“Netbooks” are a fairly recent thing; smaller and more affordable than a regular notebook PC… What’s not to like about that?! 🙂 Asus first tapped into this market with their Eee PC and it has since gone through its second (I think) generation. Eee PC’s generally get great reviews with the one complaint being their keyboards are a little small for adult hands. Acer recently introduced their AspireOne. I picked up one of these for my mom, who was considering a cheap notebook. For what she does (email, browse the Internet, write OpenOffice.org documents, and print things), this is perfect. For myself, I installed a few extra applications on it (emacs, ssh-clients), keep some information on a USB key and I borrow it sometimes because it’s just so portable. I chose this over the Eee PC because it seemed to be a better value and has a bit larger of a keyboard (though the bilingual keyboard is kind of annoying).
The trend with netbooks seems to be that the lower end, cheaper models run some form of Linux and if you want Windows XP, then you’ll have to purchase a higher end model. What I don’t like is that sometimes it appears you can’t get the higher end models with Linux. I doubt you could get a Windows rebate for these PCs….
Just today, Dell has released their Inspiron Mini 9 and it seems to compete quite directly in terms of value with the AspireOne. It’s interesting if you compare Dell’s US offering with their Canadian offering of essentially the same thing (I hope those links work). First of all, Canadians don’t yet have the option of selecting Ubuntu Linux as the operating system, nor a model with 512MB or RAM, so I’m comparing the $400 models. (Right off the bat, Americans have the option of going with Ubuntu and 512MB for $350.) Canadians get 1GB RAM in this model whereas that will cost Americans another $25. But if we Canadians want a 0.3MP or 1.3MP web camera, we will have to pay $20 or $40 extra. The American model comes with a 0.3MP and can be upgraded to a 1.3MP for a mere $10. Also, upgrading from 8GB to 16GB will cost Canadians an extra $10 ($50 compared to $40 for US). But the funniest difference: Americans will have to pay $25 more if they want white, but we here in the Great White North don’t incur that penalty. Huh. I wonder what logic compelled these differences.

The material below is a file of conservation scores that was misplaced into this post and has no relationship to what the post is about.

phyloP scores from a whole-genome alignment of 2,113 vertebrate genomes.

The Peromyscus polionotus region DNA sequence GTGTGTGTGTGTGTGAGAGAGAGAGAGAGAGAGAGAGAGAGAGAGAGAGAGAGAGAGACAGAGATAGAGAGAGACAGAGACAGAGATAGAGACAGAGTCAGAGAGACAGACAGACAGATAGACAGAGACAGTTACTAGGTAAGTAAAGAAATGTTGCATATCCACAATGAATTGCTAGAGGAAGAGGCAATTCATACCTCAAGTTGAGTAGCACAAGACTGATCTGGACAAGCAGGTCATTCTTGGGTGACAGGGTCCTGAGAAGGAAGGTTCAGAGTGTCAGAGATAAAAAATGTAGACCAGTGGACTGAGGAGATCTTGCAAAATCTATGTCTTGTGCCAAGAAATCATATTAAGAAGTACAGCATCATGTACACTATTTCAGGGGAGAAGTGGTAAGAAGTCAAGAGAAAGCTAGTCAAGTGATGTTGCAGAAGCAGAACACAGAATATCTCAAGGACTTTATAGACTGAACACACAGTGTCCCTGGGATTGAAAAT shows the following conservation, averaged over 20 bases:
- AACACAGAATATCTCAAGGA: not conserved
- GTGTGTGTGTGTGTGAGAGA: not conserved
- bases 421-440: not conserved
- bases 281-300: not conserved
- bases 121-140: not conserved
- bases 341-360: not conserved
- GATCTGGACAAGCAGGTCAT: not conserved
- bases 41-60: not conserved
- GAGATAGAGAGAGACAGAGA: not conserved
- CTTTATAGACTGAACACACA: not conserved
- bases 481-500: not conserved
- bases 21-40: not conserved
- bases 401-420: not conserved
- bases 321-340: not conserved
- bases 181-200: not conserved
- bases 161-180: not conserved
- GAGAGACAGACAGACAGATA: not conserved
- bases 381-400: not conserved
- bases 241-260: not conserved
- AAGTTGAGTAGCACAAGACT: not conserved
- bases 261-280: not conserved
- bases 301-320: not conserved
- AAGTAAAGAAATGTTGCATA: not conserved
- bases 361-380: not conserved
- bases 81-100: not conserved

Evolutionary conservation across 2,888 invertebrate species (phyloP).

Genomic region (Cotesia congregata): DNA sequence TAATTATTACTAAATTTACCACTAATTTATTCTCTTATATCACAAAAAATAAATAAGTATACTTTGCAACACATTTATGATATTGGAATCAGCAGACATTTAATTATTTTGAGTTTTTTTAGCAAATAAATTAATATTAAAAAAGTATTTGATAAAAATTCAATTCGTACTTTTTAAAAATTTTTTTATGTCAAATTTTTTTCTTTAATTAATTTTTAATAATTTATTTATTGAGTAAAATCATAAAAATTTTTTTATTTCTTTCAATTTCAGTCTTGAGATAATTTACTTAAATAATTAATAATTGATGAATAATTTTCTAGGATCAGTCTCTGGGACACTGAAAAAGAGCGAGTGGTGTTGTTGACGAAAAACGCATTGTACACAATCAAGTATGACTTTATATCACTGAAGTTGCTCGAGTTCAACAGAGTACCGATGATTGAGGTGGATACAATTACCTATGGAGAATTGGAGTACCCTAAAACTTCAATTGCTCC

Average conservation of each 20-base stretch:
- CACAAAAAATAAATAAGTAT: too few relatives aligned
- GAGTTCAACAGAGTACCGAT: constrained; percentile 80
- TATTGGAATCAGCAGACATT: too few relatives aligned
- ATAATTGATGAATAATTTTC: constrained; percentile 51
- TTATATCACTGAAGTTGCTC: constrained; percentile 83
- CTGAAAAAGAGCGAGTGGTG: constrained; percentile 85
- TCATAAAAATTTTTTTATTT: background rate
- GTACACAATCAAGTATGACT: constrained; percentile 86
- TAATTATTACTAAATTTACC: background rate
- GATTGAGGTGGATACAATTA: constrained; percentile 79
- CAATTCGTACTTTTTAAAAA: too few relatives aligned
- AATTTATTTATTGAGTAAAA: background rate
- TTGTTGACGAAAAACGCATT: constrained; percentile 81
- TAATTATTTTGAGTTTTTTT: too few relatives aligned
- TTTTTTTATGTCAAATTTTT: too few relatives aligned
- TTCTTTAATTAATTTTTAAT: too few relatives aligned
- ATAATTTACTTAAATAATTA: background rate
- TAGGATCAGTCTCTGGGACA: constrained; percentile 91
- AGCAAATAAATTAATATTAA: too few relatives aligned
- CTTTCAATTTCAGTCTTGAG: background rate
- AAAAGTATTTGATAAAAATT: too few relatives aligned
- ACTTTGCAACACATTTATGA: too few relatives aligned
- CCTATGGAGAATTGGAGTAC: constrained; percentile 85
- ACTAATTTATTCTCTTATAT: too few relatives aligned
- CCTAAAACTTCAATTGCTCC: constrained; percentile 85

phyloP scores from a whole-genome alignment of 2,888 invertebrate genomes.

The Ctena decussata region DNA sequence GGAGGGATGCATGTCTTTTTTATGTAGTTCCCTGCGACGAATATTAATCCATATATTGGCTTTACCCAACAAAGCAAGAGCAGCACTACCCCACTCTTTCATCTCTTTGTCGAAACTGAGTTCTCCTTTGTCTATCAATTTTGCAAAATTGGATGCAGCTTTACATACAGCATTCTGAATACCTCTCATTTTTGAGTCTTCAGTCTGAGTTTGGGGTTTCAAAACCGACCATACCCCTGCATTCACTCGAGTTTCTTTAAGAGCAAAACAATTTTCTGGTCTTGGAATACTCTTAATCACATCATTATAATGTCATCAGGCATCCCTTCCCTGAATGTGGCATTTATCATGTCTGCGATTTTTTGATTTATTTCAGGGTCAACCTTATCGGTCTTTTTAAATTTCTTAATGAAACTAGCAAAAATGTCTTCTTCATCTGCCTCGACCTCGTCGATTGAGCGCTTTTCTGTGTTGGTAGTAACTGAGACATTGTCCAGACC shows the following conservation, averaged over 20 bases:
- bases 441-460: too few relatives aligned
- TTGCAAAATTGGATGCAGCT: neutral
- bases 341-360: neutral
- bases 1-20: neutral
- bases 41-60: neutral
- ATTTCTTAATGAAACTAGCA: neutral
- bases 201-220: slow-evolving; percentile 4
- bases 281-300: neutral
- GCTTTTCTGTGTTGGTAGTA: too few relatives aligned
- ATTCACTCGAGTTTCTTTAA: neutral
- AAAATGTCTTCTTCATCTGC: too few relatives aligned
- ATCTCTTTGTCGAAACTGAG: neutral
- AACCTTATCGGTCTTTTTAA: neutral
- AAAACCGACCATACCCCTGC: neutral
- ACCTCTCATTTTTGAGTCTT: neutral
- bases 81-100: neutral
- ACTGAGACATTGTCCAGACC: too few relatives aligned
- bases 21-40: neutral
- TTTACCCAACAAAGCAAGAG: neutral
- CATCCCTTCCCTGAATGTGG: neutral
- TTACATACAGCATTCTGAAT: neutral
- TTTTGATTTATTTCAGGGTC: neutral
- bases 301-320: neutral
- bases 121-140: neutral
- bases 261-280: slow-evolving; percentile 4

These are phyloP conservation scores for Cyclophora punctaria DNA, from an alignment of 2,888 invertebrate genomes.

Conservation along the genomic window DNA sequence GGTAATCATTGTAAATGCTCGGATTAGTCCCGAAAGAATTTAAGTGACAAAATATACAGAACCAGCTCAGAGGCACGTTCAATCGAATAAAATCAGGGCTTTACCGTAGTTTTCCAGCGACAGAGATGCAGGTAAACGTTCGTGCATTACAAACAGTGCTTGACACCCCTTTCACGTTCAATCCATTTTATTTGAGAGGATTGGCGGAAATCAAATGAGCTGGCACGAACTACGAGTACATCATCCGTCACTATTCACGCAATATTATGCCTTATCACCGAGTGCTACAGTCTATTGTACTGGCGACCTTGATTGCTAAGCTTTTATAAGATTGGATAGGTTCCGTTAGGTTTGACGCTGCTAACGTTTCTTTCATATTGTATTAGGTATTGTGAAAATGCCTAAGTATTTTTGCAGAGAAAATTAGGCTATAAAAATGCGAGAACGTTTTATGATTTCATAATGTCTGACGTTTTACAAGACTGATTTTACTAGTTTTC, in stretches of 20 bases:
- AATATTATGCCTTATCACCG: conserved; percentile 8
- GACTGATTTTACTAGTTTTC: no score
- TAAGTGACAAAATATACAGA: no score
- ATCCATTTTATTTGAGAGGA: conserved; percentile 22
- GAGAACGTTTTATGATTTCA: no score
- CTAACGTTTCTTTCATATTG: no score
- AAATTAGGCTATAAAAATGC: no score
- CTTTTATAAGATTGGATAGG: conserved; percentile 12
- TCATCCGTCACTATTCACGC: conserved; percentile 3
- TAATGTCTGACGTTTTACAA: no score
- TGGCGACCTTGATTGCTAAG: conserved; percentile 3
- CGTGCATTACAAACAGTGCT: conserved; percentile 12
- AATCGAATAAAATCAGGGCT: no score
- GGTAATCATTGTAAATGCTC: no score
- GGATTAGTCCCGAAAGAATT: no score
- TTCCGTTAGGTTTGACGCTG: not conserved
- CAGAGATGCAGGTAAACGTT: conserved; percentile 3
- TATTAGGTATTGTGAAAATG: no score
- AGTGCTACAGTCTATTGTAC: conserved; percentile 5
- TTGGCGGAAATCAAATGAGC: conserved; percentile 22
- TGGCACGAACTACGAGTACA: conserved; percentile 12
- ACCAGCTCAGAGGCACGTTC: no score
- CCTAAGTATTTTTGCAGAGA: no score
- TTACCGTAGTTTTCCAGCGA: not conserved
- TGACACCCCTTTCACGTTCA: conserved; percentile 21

I might consider the Inspiron Mini 9 over the AspireOne for myself if I had the option of Ubuntu. Wonder when it will be available to us northern folk.